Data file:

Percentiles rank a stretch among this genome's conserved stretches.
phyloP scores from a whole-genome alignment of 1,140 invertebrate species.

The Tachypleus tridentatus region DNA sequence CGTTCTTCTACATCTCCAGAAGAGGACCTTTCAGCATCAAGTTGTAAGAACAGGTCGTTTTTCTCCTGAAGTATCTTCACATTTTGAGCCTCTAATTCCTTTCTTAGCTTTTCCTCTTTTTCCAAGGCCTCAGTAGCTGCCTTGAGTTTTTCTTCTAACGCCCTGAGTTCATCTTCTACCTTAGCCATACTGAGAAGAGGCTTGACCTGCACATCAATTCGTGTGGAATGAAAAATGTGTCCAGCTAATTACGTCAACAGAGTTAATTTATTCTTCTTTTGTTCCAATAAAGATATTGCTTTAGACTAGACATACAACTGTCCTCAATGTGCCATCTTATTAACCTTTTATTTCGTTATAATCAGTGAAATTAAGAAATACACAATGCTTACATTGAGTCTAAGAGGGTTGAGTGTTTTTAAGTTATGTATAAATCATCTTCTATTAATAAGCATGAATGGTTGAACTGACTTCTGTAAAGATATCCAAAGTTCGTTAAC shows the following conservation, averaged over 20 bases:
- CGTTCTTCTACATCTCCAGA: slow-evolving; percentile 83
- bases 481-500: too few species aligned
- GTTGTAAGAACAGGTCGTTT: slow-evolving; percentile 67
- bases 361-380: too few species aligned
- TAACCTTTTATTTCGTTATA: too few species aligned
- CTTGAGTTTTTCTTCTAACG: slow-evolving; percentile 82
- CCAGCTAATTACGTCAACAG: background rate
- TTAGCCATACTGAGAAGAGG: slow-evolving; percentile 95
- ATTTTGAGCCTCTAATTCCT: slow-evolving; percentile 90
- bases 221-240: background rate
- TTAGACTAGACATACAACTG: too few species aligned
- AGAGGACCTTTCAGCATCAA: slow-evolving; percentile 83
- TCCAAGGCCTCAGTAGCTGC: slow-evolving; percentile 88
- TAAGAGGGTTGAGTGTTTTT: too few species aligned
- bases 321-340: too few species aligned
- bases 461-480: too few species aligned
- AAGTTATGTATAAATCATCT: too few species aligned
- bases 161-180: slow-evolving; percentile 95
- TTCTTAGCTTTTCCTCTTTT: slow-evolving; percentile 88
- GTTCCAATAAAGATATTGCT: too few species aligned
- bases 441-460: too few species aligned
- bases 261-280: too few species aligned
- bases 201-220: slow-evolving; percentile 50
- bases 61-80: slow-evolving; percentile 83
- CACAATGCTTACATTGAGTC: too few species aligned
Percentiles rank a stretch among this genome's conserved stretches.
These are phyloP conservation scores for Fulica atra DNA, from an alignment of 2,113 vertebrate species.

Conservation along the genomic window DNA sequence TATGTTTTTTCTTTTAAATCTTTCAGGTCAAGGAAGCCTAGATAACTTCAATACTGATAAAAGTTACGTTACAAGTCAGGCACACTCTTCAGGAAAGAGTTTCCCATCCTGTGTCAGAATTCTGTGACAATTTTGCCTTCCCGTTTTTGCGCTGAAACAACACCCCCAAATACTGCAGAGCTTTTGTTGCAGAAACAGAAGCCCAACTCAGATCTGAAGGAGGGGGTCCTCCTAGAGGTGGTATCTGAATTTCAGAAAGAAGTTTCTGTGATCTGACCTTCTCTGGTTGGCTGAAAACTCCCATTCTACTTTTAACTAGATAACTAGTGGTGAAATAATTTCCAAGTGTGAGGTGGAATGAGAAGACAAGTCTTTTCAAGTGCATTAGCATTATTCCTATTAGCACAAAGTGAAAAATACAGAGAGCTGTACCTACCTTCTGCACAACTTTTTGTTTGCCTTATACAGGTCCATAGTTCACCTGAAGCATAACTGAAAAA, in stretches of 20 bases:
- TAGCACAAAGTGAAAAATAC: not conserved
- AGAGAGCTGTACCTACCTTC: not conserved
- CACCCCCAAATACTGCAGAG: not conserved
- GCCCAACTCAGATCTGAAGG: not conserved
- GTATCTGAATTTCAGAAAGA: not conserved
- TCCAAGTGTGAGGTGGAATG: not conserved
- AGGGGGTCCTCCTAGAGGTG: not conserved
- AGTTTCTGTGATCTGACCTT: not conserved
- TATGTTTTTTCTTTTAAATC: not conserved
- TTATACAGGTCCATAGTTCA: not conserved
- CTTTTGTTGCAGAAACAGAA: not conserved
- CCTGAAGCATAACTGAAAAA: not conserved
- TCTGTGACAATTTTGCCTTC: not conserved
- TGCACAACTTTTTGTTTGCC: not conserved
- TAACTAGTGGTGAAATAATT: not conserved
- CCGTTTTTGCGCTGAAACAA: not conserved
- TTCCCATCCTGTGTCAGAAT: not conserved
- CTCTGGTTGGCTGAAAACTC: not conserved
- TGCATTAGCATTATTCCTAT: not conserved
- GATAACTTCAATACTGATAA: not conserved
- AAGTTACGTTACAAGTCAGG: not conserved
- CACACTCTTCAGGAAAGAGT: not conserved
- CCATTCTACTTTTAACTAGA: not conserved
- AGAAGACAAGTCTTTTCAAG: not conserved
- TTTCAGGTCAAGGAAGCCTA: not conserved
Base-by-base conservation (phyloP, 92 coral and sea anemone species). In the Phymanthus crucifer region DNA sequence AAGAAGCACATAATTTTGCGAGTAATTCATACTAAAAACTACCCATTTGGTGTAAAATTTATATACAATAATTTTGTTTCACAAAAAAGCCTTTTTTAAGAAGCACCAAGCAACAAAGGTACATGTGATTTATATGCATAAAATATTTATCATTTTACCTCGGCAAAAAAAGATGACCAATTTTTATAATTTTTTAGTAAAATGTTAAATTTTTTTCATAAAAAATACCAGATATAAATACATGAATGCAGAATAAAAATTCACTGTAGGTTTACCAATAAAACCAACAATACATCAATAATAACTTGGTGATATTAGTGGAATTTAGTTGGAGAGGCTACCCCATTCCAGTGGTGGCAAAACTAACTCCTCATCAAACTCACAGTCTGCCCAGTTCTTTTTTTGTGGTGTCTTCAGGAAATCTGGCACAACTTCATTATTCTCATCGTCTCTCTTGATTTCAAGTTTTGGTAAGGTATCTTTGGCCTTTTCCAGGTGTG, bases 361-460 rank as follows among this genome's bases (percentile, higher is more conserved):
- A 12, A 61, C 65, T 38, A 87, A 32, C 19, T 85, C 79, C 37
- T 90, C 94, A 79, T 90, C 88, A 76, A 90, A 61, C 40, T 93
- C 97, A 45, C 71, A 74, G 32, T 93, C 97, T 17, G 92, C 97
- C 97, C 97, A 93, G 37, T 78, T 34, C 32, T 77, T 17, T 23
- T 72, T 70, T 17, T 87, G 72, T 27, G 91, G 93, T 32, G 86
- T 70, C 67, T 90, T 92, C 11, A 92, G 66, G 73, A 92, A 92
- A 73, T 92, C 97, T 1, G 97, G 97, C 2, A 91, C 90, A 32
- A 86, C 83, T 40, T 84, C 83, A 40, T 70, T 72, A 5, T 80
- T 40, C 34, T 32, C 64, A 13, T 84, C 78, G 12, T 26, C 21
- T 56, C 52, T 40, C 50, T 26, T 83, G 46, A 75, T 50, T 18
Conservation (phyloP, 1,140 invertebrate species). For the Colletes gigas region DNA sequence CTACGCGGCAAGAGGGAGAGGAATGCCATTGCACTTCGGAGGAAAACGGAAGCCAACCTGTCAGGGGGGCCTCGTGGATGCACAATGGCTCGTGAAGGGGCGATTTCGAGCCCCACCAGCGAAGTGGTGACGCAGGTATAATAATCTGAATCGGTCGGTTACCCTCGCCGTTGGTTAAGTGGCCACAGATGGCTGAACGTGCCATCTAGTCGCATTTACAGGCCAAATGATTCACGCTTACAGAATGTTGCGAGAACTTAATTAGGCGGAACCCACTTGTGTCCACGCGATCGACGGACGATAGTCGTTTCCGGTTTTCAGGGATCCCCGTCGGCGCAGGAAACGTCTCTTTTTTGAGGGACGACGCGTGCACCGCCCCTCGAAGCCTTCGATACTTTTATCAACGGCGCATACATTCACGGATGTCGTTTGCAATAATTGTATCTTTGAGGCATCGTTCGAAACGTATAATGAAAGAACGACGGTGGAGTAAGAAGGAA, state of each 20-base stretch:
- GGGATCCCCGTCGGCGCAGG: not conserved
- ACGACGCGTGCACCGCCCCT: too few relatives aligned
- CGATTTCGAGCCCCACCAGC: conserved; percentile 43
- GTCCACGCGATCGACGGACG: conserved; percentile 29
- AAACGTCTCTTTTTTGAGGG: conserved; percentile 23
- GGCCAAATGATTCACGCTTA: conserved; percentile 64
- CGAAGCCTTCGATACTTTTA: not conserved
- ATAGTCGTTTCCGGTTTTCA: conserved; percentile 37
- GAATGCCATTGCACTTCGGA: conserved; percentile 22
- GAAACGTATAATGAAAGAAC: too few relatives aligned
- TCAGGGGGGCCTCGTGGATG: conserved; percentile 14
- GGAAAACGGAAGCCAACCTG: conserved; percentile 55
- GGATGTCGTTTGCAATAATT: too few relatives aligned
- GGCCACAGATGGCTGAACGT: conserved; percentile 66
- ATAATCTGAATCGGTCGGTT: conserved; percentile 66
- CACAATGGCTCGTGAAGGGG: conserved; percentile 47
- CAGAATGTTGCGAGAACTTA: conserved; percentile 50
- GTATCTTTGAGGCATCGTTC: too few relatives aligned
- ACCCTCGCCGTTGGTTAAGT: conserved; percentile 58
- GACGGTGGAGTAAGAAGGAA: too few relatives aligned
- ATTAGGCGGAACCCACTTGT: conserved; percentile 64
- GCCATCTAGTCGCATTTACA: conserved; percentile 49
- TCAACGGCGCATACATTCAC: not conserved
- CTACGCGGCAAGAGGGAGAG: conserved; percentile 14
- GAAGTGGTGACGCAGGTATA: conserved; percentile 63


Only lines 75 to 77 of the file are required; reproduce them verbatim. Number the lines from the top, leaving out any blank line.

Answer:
- CGAAGCCTTCGATACTTTTA: not conserved
- ATAGTCGTTTCCGGTTTTCA: conserved; percentile 37
- GAATGCCATTGCACTTCGGA: conserved; percentile 22